Indian Journal of Pathology and Microbiology
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Year : 2011  |  Volume : 54  |  Issue : 1  |  Page : 25-31

Liver pathology in collagen vascular disorders highlighting the vascular changes within portal tracts

1 Department of Histopathology, Post Graduate Institute of Medical Education and Research, Chandigarh, India
2 Department of Gastroenterology, Post Graduate Institute of Medical Education and Research, Chandigarh, India

Correspondence Address:
Kim Vaiphei
No. 127/C, Sector 24/A, Chandigarh - 160 023
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Source of Support: None, Conflict of Interest: None

DOI: 10.4103/0377-4929.77319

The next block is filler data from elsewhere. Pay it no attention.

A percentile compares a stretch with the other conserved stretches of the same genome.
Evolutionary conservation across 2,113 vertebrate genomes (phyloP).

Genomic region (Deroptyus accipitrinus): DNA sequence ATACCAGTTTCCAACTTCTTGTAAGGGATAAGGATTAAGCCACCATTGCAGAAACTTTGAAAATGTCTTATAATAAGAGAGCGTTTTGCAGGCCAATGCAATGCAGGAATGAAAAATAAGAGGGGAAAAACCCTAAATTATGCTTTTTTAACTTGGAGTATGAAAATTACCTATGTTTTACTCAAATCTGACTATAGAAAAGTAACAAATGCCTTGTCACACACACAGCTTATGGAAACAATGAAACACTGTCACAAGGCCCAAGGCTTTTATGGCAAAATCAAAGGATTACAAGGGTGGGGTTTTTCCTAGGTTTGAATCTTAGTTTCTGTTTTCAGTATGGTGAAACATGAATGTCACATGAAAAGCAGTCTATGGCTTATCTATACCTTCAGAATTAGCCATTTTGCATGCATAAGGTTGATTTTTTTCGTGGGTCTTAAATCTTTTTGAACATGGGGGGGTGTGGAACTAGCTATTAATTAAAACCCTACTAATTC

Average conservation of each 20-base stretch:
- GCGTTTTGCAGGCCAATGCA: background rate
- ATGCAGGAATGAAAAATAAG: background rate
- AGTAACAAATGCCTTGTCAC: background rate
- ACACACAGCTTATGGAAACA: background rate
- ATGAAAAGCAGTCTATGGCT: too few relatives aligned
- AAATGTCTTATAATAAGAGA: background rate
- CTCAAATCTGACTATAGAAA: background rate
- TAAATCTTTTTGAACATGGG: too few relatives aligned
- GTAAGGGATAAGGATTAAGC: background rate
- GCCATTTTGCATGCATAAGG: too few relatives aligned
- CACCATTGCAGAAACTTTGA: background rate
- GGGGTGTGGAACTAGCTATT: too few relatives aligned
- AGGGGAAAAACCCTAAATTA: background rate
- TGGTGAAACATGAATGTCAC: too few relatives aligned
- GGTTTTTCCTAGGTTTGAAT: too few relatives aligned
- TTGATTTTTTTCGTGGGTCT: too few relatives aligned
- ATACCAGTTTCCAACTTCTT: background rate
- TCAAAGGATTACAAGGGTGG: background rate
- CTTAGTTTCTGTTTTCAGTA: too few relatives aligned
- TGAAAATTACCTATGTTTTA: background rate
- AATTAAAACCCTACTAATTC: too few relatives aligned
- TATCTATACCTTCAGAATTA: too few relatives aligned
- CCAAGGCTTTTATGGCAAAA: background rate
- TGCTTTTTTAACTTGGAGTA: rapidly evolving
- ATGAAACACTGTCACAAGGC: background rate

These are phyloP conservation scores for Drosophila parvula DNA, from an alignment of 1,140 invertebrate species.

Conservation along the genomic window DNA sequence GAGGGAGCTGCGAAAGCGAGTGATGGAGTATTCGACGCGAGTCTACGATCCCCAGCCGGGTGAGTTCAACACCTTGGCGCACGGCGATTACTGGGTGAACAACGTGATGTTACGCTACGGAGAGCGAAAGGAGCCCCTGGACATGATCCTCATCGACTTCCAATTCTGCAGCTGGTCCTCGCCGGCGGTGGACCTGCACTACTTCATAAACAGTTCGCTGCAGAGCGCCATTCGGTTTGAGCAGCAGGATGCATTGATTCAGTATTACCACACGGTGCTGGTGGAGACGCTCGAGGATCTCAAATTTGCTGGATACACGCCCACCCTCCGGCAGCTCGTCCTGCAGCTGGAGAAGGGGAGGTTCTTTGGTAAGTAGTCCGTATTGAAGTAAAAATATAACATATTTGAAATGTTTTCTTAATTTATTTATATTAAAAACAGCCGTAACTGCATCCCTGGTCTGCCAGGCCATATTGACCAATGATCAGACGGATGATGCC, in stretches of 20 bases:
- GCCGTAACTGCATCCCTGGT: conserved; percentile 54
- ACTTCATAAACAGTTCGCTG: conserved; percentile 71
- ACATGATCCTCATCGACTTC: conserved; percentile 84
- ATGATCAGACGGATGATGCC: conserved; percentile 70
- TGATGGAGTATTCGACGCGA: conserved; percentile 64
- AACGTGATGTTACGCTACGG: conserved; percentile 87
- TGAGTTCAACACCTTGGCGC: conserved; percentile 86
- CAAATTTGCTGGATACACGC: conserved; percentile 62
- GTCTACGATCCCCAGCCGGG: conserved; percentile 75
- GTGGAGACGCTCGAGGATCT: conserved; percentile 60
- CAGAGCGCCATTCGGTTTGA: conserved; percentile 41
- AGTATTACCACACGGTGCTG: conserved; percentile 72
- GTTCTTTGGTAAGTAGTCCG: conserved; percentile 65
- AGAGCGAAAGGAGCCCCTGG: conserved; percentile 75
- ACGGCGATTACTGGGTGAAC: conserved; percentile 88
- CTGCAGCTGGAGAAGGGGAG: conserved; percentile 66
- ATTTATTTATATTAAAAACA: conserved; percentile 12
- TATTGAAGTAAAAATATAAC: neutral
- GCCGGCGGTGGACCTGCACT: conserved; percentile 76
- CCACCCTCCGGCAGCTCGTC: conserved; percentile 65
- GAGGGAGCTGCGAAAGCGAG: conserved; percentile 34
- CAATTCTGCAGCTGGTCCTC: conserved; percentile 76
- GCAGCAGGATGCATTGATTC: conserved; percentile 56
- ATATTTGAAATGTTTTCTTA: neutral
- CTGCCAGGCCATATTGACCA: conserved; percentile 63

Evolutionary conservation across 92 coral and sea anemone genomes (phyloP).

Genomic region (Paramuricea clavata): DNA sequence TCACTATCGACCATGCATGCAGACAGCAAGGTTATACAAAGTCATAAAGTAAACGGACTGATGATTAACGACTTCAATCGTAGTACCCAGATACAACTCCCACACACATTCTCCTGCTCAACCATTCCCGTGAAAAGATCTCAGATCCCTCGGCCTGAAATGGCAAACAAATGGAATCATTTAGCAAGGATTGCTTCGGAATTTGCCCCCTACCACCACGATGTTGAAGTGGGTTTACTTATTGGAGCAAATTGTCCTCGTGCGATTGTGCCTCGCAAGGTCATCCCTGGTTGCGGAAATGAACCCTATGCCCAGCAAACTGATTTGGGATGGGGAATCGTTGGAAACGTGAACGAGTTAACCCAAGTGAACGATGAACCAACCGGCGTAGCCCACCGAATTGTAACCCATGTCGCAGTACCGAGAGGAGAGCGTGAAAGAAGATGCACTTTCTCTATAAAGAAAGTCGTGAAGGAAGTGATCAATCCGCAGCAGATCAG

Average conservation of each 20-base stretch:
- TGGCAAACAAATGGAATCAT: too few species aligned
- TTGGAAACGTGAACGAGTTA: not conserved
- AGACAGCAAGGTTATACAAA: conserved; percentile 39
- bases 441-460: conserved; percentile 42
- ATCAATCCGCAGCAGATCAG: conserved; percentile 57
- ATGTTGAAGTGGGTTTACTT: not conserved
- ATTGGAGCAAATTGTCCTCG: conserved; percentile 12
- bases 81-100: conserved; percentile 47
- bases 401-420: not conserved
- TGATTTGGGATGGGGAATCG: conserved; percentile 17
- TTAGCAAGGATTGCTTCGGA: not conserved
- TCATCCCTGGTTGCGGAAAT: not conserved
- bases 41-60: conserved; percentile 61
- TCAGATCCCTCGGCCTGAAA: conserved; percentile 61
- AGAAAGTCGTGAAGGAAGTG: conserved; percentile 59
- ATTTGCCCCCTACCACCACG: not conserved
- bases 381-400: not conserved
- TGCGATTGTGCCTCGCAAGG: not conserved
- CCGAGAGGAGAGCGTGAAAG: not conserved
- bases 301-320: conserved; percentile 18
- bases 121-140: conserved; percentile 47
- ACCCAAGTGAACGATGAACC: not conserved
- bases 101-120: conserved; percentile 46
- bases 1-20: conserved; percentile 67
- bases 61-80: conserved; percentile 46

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Background: Collagen vascular disorders (CVDs) are autoimmune disorders with multisystem involvement. Clinical liver involvement is not a characteristic feature though histological involvement could be frequent. Liver disease in CVDs could be the consequence of various factors. Aim: The aim was to analyze the histological spectrum of liver in collagen vascular disorders (CVDs) at autopsy. Materials and Methods: Thirty-six autopsy livers negative for hepatitis B or C virus were studied in CVD cases with no known association with chronic liver disease or vascular thrombosis or hematological disorder. Cirrhotic and normal livers were used as controls. The paired t-test, one-way ANOVA, and two-sided Dunnett t-test were used for comparison (< 0.05). None of the control cases showed any abnormal vessels. Results: There were 21 systemic lupus erythematosus (SLE), 7 rheumatoid arthritis (RA), 5 systemic sclerosis (SSc), and 3 polyarteritis nodosa (PAN) cases (M:F = 11:25, age range 23-60 years). Histology: Diffuse nodular regenerative hyperplasia of liver (NRHL) was seen in 10 cases, and 6 (5 SLE and 1 RA) had numerous abnormal thin-walled vessels in intermediate- and small-sized portal tracts with no vascular occlusion or inflammation. Moderate sized portal tracts showed more interface and lobular inflammation. The main portal vein and its major branches were normal. None of these six cases had increased transmainases (P>0.05). Most SLE cases had increased transaminases (P<0.05). No evidence of portal hypertension was seen in all except in one RA. Septicemia is known to be associated with raised transaminases. Conclusion: A rare pathology of conglomerate of abnormal vessels in intermediate- and small-sized portal system was observed co-existing with NRHL in CVDs. Raised liver enzyme with interface hepatitis in CVD may not necessarily warrant an overlap, as a similar feature could be observed in septicemia.

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